I’ve got a great new book to recommend to anyone interested in the U.S.’s failed war on drugs. It’s “Chasing the Scream: The First and Last Days of the War on Drugs,” by Johann Hari. Published in 2015, I heard about this book at an Addiction Medicine conference when it was highly recommended by one of my colleagues.
As the title implies, the first part of the book describes how the war on drugs was initiated, not by the Reagans, but by Harry Anslinger, our first drug war general, back in the 1930’s. Anslinger is portrayed as an arrogant man, close-minded, filled with hubris, and lacking in compassion. He played on the public’s worst prejudices in order to get draconian drug laws passed, and showed no mercy enforcing them. He fanned the flames of public fears of drug-intoxicated minorities in order to expand his scope of power and prestige. His statements, preposterous from a medical point of view, still echo in the mouths of politicians today.
The author says Anslinger helped to create U.S.’s first drug lord, Arnold Rothstein, who is only the first of many ruthless gangsters to follow. Demand for drugs in the face of strict drug laws creates irresistible opportunities for criminals. The book describes how the war on drugs re-incarnated Anslinger and Rothstein with each generation; the names change but the tactics and destruction remain the same.
It’s an interesting concept.
Part Two of the book describes the lives of drug addicts. The author shows how people with addiction are forced to behave like sociopaths in order to maintain their supply of drugs. For example, many addicts deal drugs on a small scale to help finance their own drug use, an action they would be unlikely to undertake without the strong motivation of their own addiction.
The author goes on to illustrates how police crackdowns on drug dealers actually lead to increased gang violence. When top drug-dealing gang members are jailed, it creates a power vacuum, which leads to increased violence as rival gang members jockey for positions of power. Ultimately, the amount of drug dealing remains the same.
His reasoning does make sense, and is backed by interviews from urban bystanders in the violence of drug wars, both in the U.S. and Mexico.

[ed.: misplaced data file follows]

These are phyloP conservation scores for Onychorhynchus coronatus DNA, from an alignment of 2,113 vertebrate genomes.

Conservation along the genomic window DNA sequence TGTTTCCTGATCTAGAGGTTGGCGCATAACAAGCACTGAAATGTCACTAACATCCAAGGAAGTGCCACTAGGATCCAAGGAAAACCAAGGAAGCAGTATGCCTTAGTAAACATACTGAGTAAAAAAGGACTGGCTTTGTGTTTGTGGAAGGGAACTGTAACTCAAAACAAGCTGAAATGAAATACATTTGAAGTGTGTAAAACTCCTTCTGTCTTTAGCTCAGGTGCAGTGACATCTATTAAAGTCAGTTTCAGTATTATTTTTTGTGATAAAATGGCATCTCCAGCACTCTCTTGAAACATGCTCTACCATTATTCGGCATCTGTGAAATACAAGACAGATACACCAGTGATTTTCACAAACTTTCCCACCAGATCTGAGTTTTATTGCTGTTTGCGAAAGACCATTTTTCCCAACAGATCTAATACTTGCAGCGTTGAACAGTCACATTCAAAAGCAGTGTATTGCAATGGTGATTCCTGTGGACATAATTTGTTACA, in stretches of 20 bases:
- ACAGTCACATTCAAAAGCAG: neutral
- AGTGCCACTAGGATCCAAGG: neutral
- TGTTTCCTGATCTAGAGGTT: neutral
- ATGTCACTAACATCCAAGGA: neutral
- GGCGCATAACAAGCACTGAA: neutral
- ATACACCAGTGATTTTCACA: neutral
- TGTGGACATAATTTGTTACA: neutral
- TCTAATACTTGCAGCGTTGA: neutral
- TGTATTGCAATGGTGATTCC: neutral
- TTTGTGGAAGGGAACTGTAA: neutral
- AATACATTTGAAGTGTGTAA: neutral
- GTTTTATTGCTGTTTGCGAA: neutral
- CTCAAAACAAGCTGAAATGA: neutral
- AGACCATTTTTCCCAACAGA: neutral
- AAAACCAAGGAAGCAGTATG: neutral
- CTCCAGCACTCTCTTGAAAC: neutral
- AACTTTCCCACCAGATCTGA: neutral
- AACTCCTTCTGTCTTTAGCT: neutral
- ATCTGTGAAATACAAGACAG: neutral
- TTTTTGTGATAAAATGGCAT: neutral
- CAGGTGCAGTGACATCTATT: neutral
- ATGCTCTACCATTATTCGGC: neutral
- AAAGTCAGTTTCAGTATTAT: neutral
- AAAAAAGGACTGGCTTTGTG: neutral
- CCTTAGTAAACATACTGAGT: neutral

This section of the book also discusses the inequalities of the drug war. The war on drugs is really a war on people who use drugs, and minorities are much more likely to targets of the drug war. Black drug dealers are more likely to be arrested than white dealers. People with money and influence aren’t targeted, while police go after the downtrodden, less likely to mount legal defenses if treated unfairly. Police do this in order to meet arrest quotas with less trouble from those targeted.
I could believe this, but then in the same section, the author also accuses police of expanding their budgets by confiscating high-dollar cars and homes from the rich people caught in the drug wars. So that was a little contradictory.
The author points out how a youngster who gets arrested for a drug offense is unemployable for the rest of his life, and how he can’t get student loans or public housing. To me that sounded a little overblown, since I know people who have managed to go to school, get their GED, then get a college education and even an advanced degree. I’m sure having a crime in one’s background makes this more difficult, but not impossible. That makes me question the accuracy of the author’s other assertions. For example, I have no idea if a drug charge eliminates all possibility of public housing.